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Christoffer Green-Pedersen, "Bringing Parties Into Parliament: The Development of Parliamentary Activities in Western Europe," Party Politics, 16 (May 2010), 347-369. [Available at http://ppq.sagepub.com/content/vol16/issue3/ ]

First paragraph:
Studies of political parties in Western Europe have pointed to significant changes in party behaviour, including an increased focus on media appearance, increased use of spin doctors, etc. This change in party behaviour has recently been described as increased importance of what party competition theory calls 'issue competition' (Green, 2007; Green-Pedersen, 2007; Mair et al., 2004). Parties increasingly compete by attempting to draw attention to particular political issues that are beneficial for them; not just by taking positions on pre-given issues (Budge and Farlie, 1983; Carmines, 1991). One of the questions emerging from the increased importance of issue competition is how it affects party behaviour in parliaments - a central arena for party competition.

Figures and Tables:
Table 1. Regression over time of the development of the number of non-legislative activities
Table 2. Regression over time of the development in the number of laws in 11 countries
Figure 1. Issue content of questions posed by the Liberals, 1994-2001 (Percentages)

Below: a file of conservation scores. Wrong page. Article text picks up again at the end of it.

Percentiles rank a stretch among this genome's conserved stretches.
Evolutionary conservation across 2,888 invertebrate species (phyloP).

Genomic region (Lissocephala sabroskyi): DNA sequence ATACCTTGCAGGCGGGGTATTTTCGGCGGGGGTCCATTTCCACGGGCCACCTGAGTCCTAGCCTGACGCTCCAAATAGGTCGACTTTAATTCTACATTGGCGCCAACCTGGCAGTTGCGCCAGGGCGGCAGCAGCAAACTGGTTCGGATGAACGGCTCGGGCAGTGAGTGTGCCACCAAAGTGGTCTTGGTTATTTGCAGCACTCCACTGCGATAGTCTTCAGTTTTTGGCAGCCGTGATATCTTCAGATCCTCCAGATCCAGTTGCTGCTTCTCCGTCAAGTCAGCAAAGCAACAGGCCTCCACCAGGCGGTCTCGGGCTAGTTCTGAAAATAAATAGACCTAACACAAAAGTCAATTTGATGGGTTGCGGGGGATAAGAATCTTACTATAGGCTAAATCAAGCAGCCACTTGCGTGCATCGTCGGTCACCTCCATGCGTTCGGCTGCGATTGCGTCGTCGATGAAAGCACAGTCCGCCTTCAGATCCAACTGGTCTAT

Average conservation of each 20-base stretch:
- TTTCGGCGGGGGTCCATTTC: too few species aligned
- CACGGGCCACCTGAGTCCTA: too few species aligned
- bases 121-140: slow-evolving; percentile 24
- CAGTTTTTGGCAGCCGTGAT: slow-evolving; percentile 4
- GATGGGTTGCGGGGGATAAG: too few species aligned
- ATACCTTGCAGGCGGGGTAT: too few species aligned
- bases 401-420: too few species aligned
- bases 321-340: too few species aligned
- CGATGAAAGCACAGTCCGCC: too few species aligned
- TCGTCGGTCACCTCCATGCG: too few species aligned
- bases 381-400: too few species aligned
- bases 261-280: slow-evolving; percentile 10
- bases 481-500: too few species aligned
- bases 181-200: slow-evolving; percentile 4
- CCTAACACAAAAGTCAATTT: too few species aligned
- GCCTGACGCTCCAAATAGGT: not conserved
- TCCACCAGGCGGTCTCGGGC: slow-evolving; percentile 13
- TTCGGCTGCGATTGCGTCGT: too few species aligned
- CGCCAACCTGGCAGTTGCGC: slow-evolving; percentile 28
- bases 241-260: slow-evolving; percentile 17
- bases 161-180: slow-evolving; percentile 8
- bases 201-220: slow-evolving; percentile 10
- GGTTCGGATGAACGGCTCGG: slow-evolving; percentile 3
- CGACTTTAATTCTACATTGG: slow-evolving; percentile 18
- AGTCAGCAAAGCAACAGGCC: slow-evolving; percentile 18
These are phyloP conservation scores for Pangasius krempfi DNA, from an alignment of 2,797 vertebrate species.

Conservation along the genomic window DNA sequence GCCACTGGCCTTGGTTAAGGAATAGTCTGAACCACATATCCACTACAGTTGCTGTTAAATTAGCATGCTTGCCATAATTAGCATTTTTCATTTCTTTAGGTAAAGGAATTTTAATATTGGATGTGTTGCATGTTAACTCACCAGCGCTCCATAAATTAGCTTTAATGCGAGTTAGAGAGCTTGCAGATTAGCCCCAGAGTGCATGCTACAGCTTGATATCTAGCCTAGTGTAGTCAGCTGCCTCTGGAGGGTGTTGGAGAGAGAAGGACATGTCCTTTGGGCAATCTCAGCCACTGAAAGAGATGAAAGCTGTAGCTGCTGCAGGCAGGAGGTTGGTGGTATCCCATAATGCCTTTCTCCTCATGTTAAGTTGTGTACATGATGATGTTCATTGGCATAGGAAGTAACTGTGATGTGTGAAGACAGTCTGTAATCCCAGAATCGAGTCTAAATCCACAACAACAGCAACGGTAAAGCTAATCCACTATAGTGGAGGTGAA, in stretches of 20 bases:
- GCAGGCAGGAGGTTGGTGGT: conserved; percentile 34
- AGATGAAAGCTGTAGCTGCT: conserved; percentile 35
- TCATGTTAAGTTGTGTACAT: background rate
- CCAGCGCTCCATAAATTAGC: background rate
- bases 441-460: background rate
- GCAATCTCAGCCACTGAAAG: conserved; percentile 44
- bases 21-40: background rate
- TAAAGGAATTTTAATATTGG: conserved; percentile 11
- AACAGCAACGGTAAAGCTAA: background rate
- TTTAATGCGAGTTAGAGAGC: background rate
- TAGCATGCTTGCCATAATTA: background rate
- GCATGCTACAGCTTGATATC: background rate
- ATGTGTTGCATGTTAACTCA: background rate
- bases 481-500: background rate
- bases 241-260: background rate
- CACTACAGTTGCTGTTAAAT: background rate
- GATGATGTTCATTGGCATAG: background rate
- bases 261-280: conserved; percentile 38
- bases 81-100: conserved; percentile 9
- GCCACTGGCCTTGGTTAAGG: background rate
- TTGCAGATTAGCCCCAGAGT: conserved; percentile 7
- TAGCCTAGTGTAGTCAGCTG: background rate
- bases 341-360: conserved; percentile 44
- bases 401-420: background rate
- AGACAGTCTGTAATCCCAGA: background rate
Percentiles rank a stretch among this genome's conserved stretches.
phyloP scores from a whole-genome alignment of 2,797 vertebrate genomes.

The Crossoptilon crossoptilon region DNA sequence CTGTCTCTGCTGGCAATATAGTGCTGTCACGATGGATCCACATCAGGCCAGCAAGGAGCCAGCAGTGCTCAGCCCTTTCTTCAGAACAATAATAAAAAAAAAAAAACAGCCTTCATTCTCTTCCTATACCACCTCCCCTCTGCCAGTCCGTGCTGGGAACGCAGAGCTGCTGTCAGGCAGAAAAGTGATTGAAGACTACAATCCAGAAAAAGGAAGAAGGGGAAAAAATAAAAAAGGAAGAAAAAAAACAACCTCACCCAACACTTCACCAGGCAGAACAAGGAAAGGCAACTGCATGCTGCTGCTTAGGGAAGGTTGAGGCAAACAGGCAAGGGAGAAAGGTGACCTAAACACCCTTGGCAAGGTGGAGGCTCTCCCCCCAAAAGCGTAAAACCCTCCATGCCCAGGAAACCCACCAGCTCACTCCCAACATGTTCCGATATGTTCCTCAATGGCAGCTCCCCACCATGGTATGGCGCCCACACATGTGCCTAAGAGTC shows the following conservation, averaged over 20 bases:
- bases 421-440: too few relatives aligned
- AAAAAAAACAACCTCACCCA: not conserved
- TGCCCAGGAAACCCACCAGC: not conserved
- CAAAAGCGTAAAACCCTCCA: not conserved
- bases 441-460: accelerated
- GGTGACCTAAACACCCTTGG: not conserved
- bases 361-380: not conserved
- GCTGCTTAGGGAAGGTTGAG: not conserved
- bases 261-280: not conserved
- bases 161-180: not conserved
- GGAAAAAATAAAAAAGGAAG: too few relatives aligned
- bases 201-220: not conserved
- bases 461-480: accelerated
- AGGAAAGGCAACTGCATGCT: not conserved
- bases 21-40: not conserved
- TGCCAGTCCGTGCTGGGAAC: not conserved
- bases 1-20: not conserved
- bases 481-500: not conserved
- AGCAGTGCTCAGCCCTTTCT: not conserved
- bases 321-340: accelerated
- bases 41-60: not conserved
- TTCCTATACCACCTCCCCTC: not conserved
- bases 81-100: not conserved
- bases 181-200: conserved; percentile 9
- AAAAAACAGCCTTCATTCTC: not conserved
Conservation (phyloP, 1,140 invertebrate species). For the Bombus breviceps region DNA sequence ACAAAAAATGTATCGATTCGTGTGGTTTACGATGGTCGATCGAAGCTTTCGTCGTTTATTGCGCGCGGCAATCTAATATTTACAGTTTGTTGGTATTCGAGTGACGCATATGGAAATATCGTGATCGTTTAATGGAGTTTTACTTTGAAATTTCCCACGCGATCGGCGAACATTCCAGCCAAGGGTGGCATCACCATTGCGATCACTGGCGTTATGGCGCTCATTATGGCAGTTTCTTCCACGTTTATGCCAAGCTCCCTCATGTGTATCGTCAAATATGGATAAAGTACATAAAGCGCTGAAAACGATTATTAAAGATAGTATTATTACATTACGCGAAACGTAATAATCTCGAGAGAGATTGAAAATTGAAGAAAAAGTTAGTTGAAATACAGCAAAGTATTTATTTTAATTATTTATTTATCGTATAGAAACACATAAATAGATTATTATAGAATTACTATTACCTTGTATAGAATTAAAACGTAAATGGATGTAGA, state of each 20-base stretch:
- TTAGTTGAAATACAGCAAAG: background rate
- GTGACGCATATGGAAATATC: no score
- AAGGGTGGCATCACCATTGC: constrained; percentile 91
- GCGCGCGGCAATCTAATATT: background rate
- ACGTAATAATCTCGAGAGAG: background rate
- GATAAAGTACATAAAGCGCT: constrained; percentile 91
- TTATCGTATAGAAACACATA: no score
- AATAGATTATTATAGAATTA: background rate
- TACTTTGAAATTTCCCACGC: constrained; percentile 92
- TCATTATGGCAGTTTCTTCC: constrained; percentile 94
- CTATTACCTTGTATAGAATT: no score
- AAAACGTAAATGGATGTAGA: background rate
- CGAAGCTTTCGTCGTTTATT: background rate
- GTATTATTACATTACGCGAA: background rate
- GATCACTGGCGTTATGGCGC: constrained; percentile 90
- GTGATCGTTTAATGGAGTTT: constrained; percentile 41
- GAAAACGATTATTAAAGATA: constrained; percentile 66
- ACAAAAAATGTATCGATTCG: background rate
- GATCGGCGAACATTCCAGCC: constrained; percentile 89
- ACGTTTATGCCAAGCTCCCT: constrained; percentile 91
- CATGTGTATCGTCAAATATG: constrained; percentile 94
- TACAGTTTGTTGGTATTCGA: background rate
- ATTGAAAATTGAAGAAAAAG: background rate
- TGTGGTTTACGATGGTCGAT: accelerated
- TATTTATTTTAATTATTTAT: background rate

Figure 2. Issue content of questions posed by the Red-Green Alliance, 1994-2001 (Percentages)
Figure 3. Issue content of questions posed by the Social Democrats, 2001-2003 (Percentages)
Figure 4. Issue content of questions posed by the Danish People's Party, 2001-2003 (Percentages)
Appendix 1: Collection of Data about Non-legislative Activities

Last Paragraph:
In sum, what this article hopefully offers is a theoretical starting point from which to raise the questions previously neglected in the literature. The paper thus also points to a further direction for empirical research into nonlegislative activities - namely studying their issue or policy content rather than just counting their numbers. The parliamentary literature has rarely paid any attention to the content of non-legislative activities.

Last updated May 2010